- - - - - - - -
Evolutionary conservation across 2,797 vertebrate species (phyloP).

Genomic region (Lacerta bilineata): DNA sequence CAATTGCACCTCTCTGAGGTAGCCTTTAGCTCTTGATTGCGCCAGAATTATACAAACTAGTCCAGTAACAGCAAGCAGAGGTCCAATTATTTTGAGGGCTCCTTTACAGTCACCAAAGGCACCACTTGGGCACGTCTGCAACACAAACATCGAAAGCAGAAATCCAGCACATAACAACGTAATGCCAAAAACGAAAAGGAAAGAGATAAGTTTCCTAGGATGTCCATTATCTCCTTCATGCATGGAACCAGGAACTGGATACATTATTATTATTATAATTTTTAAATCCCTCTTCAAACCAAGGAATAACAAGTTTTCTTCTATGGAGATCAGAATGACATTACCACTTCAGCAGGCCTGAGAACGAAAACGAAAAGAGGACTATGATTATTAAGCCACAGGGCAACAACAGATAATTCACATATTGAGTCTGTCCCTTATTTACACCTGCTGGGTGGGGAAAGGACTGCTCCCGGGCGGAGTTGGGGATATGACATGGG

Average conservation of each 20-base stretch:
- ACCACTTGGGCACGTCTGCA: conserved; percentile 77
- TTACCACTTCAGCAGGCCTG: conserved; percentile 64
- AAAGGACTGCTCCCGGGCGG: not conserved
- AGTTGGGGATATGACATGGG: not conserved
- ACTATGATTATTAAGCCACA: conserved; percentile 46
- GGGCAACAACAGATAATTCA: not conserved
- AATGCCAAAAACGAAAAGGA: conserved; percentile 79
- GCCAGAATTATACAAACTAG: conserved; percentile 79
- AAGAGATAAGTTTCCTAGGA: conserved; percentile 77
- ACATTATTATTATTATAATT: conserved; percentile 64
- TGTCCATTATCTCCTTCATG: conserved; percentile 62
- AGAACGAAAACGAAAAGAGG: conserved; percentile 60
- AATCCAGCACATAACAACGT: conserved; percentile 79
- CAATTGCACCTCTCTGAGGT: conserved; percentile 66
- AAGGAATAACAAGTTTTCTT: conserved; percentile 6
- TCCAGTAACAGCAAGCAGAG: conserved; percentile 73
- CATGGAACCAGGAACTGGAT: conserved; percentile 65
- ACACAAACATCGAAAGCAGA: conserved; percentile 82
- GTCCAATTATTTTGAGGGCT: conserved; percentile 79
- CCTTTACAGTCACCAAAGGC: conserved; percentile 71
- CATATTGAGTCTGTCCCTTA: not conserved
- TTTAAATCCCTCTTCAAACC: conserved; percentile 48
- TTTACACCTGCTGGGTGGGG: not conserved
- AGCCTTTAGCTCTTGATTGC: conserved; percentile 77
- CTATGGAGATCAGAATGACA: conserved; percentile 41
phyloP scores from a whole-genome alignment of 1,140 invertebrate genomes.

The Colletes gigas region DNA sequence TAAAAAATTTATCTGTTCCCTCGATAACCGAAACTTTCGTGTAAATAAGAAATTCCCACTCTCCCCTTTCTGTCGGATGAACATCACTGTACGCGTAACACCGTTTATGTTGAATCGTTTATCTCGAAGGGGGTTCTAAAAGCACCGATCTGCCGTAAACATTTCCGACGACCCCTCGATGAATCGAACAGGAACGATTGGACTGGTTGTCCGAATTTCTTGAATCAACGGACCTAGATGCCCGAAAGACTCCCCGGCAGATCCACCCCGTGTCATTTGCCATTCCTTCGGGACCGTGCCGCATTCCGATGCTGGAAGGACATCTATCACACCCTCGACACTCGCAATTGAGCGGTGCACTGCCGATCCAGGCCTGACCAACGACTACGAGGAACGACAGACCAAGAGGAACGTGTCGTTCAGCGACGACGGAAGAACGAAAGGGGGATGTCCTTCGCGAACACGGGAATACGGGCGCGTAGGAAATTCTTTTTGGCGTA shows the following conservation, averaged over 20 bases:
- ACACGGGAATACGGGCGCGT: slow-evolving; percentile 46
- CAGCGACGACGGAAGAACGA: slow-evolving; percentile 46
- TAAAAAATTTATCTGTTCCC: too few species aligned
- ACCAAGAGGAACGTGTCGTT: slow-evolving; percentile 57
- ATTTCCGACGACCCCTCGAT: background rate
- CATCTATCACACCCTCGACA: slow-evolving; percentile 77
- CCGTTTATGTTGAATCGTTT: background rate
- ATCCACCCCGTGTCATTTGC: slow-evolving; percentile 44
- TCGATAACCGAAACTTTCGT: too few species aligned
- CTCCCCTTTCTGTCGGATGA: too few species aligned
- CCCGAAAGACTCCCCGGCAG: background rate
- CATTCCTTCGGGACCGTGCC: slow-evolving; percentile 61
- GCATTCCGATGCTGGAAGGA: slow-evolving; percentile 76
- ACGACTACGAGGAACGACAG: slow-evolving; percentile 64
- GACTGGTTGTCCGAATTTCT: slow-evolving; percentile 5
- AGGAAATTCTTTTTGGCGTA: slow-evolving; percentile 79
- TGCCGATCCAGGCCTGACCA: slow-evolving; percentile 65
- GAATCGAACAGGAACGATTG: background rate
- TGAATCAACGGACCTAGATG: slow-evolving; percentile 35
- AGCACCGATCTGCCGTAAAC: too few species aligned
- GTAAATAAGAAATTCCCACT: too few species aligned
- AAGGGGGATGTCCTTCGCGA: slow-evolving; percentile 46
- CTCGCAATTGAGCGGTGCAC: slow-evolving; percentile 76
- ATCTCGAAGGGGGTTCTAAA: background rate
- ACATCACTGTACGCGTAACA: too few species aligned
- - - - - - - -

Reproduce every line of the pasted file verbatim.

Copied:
Evolutionary conservation across 2,797 vertebrate species (phyloP).

Genomic region (Lacerta bilineata): DNA sequence CAATTGCACCTCTCTGAGGTAGCCTTTAGCTCTTGATTGCGCCAGAATTATACAAACTAGTCCAGTAACAGCAAGCAGAGGTCCAATTATTTTGAGGGCTCCTTTACAGTCACCAAAGGCACCACTTGGGCACGTCTGCAACACAAACATCGAAAGCAGAAATCCAGCACATAACAACGTAATGCCAAAAACGAAAAGGAAAGAGATAAGTTTCCTAGGATGTCCATTATCTCCTTCATGCATGGAACCAGGAACTGGATACATTATTATTATTATAATTTTTAAATCCCTCTTCAAACCAAGGAATAACAAGTTTTCTTCTATGGAGATCAGAATGACATTACCACTTCAGCAGGCCTGAGAACGAAAACGAAAAGAGGACTATGATTATTAAGCCACAGGGCAACAACAGATAATTCACATATTGAGTCTGTCCCTTATTTACACCTGCTGGGTGGGGAAAGGACTGCTCCCGGGCGGAGTTGGGGATATGACATGGG

Average conservation of each 20-base stretch:
- ACCACTTGGGCACGTCTGCA: conserved; percentile 77
- TTACCACTTCAGCAGGCCTG: conserved; percentile 64
- AAAGGACTGCTCCCGGGCGG: not conserved
- AGTTGGGGATATGACATGGG: not conserved
- ACTATGATTATTAAGCCACA: conserved; percentile 46
- GGGCAACAACAGATAATTCA: not conserved
- AATGCCAAAAACGAAAAGGA: conserved; percentile 79
- GCCAGAATTATACAAACTAG: conserved; percentile 79
- AAGAGATAAGTTTCCTAGGA: conserved; percentile 77
- ACATTATTATTATTATAATT: conserved; percentile 64
- TGTCCATTATCTCCTTCATG: conserved; percentile 62
- AGAACGAAAACGAAAAGAGG: conserved; percentile 60
- AATCCAGCACATAACAACGT: conserved; percentile 79
- CAATTGCACCTCTCTGAGGT: conserved; percentile 66
- AAGGAATAACAAGTTTTCTT: conserved; percentile 6
- TCCAGTAACAGCAAGCAGAG: conserved; percentile 73
- CATGGAACCAGGAACTGGAT: conserved; percentile 65
- ACACAAACATCGAAAGCAGA: conserved; percentile 82
- GTCCAATTATTTTGAGGGCT: conserved; percentile 79
- CCTTTACAGTCACCAAAGGC: conserved; percentile 71
- CATATTGAGTCTGTCCCTTA: not conserved
- TTTAAATCCCTCTTCAAACC: conserved; percentile 48
- TTTACACCTGCTGGGTGGGG: not conserved
- AGCCTTTAGCTCTTGATTGC: conserved; percentile 77
- CTATGGAGATCAGAATGACA: conserved; percentile 41
phyloP scores from a whole-genome alignment of 1,140 invertebrate genomes.

The Colletes gigas region DNA sequence TAAAAAATTTATCTGTTCCCTCGATAACCGAAACTTTCGTGTAAATAAGAAATTCCCACTCTCCCCTTTCTGTCGGATGAACATCACTGTACGCGTAACACCGTTTATGTTGAATCGTTTATCTCGAAGGGGGTTCTAAAAGCACCGATCTGCCGTAAACATTTCCGACGACCCCTCGATGAATCGAACAGGAACGATTGGACTGGTTGTCCGAATTTCTTGAATCAACGGACCTAGATGCCCGAAAGACTCCCCGGCAGATCCACCCCGTGTCATTTGCCATTCCTTCGGGACCGTGCCGCATTCCGATGCTGGAAGGACATCTATCACACCCTCGACACTCGCAATTGAGCGGTGCACTGCCGATCCAGGCCTGACCAACGACTACGAGGAACGACAGACCAAGAGGAACGTGTCGTTCAGCGACGACGGAAGAACGAAAGGGGGATGTCCTTCGCGAACACGGGAATACGGGCGCGTAGGAAATTCTTTTTGGCGTA shows the following conservation, averaged over 20 bases:
- ACACGGGAATACGGGCGCGT: slow-evolving; percentile 46
- CAGCGACGACGGAAGAACGA: slow-evolving; percentile 46
- TAAAAAATTTATCTGTTCCC: too few species aligned
- ACCAAGAGGAACGTGTCGTT: slow-evolving; percentile 57
- ATTTCCGACGACCCCTCGAT: background rate
- CATCTATCACACCCTCGACA: slow-evolving; percentile 77
- CCGTTTATGTTGAATCGTTT: background rate
- ATCCACCCCGTGTCATTTGC: slow-evolving; percentile 44
- TCGATAACCGAAACTTTCGT: too few species aligned
- CTCCCCTTTCTGTCGGATGA: too few species aligned
- CCCGAAAGACTCCCCGGCAG: background rate
- CATTCCTTCGGGACCGTGCC: slow-evolving; percentile 61
- GCATTCCGATGCTGGAAGGA: slow-evolving; percentile 76
- ACGACTACGAGGAACGACAG: slow-evolving; percentile 64
- GACTGGTTGTCCGAATTTCT: slow-evolving; percentile 5
- AGGAAATTCTTTTTGGCGTA: slow-evolving; percentile 79
- TGCCGATCCAGGCCTGACCA: slow-evolving; percentile 65
- GAATCGAACAGGAACGATTG: background rate
- TGAATCAACGGACCTAGATG: slow-evolving; percentile 35
- AGCACCGATCTGCCGTAAAC: too few species aligned
- GTAAATAAGAAATTCCCACT: too few species aligned
- AAGGGGGATGTCCTTCGCGA: slow-evolving; percentile 46
- CTCGCAATTGAGCGGTGCAC: slow-evolving; percentile 76
- ATCTCGAAGGGGGTTCTAAA: background rate
- ACATCACTGTACGCGTAACA: too few species aligned